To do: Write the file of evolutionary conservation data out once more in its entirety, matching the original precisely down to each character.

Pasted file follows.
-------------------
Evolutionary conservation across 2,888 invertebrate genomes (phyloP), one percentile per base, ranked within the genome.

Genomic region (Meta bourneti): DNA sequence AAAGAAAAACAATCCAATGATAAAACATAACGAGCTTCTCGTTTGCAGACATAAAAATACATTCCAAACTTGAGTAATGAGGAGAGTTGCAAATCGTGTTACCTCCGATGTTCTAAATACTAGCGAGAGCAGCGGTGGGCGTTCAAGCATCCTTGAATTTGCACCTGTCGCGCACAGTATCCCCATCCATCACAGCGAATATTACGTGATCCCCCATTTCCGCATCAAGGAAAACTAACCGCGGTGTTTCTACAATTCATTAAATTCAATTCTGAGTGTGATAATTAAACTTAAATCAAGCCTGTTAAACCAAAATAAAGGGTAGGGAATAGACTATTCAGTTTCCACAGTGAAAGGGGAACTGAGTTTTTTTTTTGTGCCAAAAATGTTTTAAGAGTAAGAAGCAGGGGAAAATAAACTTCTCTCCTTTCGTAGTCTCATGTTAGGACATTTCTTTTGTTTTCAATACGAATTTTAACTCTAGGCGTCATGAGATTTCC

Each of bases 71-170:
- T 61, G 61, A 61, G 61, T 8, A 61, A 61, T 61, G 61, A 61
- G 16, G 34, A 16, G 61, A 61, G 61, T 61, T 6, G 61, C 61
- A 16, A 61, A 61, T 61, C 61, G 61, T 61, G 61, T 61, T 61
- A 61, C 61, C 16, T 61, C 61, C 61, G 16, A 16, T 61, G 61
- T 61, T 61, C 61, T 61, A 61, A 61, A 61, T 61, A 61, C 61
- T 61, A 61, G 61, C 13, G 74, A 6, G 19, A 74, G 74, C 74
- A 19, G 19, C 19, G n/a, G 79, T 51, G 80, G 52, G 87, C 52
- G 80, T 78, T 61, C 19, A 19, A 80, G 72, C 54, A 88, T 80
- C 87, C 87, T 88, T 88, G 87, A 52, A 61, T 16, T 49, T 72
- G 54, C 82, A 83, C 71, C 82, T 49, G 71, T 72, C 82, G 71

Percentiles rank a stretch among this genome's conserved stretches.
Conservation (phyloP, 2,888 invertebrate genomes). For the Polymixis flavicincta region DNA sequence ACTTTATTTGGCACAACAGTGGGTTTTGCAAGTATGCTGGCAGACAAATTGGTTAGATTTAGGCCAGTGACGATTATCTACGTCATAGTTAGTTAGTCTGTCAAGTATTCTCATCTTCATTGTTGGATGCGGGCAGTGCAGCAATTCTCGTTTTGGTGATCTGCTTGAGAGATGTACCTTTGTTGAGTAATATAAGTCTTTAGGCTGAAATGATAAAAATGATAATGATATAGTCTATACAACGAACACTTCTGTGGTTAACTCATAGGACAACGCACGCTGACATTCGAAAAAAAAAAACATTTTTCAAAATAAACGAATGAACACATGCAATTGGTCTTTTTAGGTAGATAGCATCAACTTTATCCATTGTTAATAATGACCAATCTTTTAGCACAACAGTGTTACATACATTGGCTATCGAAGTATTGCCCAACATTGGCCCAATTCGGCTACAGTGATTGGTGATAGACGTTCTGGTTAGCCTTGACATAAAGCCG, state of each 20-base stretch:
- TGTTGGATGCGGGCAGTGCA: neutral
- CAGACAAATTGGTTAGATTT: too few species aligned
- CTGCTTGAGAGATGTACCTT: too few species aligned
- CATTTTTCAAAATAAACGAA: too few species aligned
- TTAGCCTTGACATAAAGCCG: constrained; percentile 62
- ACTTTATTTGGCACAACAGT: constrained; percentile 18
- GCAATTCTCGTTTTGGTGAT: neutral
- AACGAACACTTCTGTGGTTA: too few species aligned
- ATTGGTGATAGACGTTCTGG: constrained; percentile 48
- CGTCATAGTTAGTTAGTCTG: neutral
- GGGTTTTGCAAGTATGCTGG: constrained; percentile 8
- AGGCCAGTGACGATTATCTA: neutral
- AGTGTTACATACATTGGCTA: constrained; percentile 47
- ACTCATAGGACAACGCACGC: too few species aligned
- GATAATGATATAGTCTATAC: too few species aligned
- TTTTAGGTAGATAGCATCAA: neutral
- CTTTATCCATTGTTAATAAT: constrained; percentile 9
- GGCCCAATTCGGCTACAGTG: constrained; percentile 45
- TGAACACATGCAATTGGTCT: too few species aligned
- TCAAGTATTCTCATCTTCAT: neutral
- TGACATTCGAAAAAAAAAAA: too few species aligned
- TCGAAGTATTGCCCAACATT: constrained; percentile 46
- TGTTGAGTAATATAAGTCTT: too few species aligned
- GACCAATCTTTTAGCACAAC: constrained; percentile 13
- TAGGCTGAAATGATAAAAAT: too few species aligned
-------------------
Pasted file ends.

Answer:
Evolutionary conservation across 2,888 invertebrate genomes (phyloP), one percentile per base, ranked within the genome.

Genomic region (Meta bourneti): DNA sequence AAAGAAAAACAATCCAATGATAAAACATAACGAGCTTCTCGTTTGCAGACATAAAAATACATTCCAAACTTGAGTAATGAGGAGAGTTGCAAATCGTGTTACCTCCGATGTTCTAAATACTAGCGAGAGCAGCGGTGGGCGTTCAAGCATCCTTGAATTTGCACCTGTCGCGCACAGTATCCCCATCCATCACAGCGAATATTACGTGATCCCCCATTTCCGCATCAAGGAAAACTAACCGCGGTGTTTCTACAATTCATTAAATTCAATTCTGAGTGTGATAATTAAACTTAAATCAAGCCTGTTAAACCAAAATAAAGGGTAGGGAATAGACTATTCAGTTTCCACAGTGAAAGGGGAACTGAGTTTTTTTTTTGTGCCAAAAATGTTTTAAGAGTAAGAAGCAGGGGAAAATAAACTTCTCTCCTTTCGTAGTCTCATGTTAGGACATTTCTTTTGTTTTCAATACGAATTTTAACTCTAGGCGTCATGAGATTTCC

Each of bases 71-170:
- T 61, G 61, A 61, G 61, T 8, A 61, A 61, T 61, G 61, A 61
- G 16, G 34, A 16, G 61, A 61, G 61, T 61, T 6, G 61, C 61
- A 16, A 61, A 61, T 61, C 61, G 61, T 61, G 61, T 61, T 61
- A 61, C 61, C 16, T 61, C 61, C 61, G 16, A 16, T 61, G 61
- T 61, T 61, C 61, T 61, A 61, A 61, A 61, T 61, A 61, C 61
- T 61, A 61, G 61, C 13, G 74, A 6, G 19, A 74, G 74, C 74
- A 19, G 19, C 19, G n/a, G 79, T 51, G 80, G 52, G 87, C 52
- G 80, T 78, T 61, C 19, A 19, A 80, G 72, C 54, A 88, T 80
- C 87, C 87, T 88, T 88, G 87, A 52, A 61, T 16, T 49, T 72
- G 54, C 82, A 83, C 71, C 82, T 49, G 71, T 72, C 82, G 71

Percentiles rank a stretch among this genome's conserved stretches.
Conservation (phyloP, 2,888 invertebrate genomes). For the Polymixis flavicincta region DNA sequence ACTTTATTTGGCACAACAGTGGGTTTTGCAAGTATGCTGGCAGACAAATTGGTTAGATTTAGGCCAGTGACGATTATCTACGTCATAGTTAGTTAGTCTGTCAAGTATTCTCATCTTCATTGTTGGATGCGGGCAGTGCAGCAATTCTCGTTTTGGTGATCTGCTTGAGAGATGTACCTTTGTTGAGTAATATAAGTCTTTAGGCTGAAATGATAAAAATGATAATGATATAGTCTATACAACGAACACTTCTGTGGTTAACTCATAGGACAACGCACGCTGACATTCGAAAAAAAAAAACATTTTTCAAAATAAACGAATGAACACATGCAATTGGTCTTTTTAGGTAGATAGCATCAACTTTATCCATTGTTAATAATGACCAATCTTTTAGCACAACAGTGTTACATACATTGGCTATCGAAGTATTGCCCAACATTGGCCCAATTCGGCTACAGTGATTGGTGATAGACGTTCTGGTTAGCCTTGACATAAAGCCG, state of each 20-base stretch:
- TGTTGGATGCGGGCAGTGCA: neutral
- CAGACAAATTGGTTAGATTT: too few species aligned
- CTGCTTGAGAGATGTACCTT: too few species aligned
- CATTTTTCAAAATAAACGAA: too few species aligned
- TTAGCCTTGACATAAAGCCG: constrained; percentile 62
- ACTTTATTTGGCACAACAGT: constrained; percentile 18
- GCAATTCTCGTTTTGGTGAT: neutral
- AACGAACACTTCTGTGGTTA: too few species aligned
- ATTGGTGATAGACGTTCTGG: constrained; percentile 48
- CGTCATAGTTAGTTAGTCTG: neutral
- GGGTTTTGCAAGTATGCTGG: constrained; percentile 8
- AGGCCAGTGACGATTATCTA: neutral
- AGTGTTACATACATTGGCTA: constrained; percentile 47
- ACTCATAGGACAACGCACGC: too few species aligned
- GATAATGATATAGTCTATAC: too few species aligned
- TTTTAGGTAGATAGCATCAA: neutral
- CTTTATCCATTGTTAATAAT: constrained; percentile 9
- GGCCCAATTCGGCTACAGTG: constrained; percentile 45
- TGAACACATGCAATTGGTCT: too few species aligned
- TCAAGTATTCTCATCTTCAT: neutral
- TGACATTCGAAAAAAAAAAA: too few species aligned
- TCGAAGTATTGCCCAACATT: constrained; percentile 46
- TGTTGAGTAATATAAGTCTT: too few species aligned
- GACCAATCTTTTAGCACAAC: constrained; percentile 13
- TAGGCTGAAATGATAAAAAT: too few species aligned